Research: Synaptic architecture at the nano-scale
Neuronal synapses are highly efficient and complex cellular signaling machineries that achieve remarkable precision in signal transmission for a prolonged period of time, in some cases throughout the lifetime of an animal. The importance of synaptic efficiency is mirrored by many neural diseases but in particular by synaptopathies where synaptic organization and function is disrupted. In order to provide reliable signaling synaptic vesicles have to be retained close to the presynaptic active zone, the domain where vesicles are docked and fuse with the membrane after Ca influx in a nano-domain through voltage gated channels.
How are synaptic vesicles kept coherently close to the active zone to maintain efficient signaling? To shed light onto this question our team focuses on the cellular architecture using a combination of genetic tools and imaging techniques. In particular we apply electron tomography as ultra high 3D resolution method to dissect components and function of synaptic architecture. We use a synergistic combination of two highly tractable models where they are most appropriate: The C. elegans neuromuscular junctions for efficient candidate identification and manipulation and the neuromuscular junctions of the zebrafish larva as vertebrate model to test for evolutionary conservation of function.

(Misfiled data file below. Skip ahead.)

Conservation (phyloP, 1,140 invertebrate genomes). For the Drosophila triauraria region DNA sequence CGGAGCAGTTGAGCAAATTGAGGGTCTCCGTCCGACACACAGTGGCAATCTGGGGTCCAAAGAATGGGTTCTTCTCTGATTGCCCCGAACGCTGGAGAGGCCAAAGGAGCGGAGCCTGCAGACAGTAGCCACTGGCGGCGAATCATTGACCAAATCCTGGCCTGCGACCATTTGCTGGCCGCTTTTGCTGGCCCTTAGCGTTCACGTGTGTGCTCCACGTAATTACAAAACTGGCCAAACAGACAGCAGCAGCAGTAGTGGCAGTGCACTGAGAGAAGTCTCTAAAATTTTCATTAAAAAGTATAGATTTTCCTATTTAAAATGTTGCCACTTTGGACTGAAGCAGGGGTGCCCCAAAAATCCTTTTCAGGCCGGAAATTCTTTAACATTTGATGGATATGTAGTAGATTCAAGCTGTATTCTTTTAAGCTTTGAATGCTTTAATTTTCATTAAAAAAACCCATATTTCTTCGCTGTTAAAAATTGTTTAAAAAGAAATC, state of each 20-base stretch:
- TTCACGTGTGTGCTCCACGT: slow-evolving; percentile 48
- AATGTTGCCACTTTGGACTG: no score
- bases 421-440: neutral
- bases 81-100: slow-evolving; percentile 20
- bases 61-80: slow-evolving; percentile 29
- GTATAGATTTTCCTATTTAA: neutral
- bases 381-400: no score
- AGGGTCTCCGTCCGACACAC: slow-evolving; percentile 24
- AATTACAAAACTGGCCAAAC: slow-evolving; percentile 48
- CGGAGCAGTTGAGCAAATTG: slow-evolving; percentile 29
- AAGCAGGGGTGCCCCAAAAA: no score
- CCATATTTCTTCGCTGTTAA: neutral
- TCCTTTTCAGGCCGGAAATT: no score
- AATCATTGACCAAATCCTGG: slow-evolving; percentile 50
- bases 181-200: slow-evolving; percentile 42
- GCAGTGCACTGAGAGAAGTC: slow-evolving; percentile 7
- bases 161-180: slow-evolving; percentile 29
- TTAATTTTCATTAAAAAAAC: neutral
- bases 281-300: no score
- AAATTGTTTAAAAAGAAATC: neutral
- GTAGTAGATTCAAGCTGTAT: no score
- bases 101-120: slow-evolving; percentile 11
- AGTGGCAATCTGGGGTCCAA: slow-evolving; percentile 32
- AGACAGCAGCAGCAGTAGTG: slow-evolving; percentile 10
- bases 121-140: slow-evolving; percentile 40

Sebastian Britz (Master Student MSc Biology)
Frederik Helmprobst (PhD Student)
Sebastian Markert (PhD Student)
Christian Stigloher (Jun. Prof.)
Marlene Strobel (Master Student MSc Biology)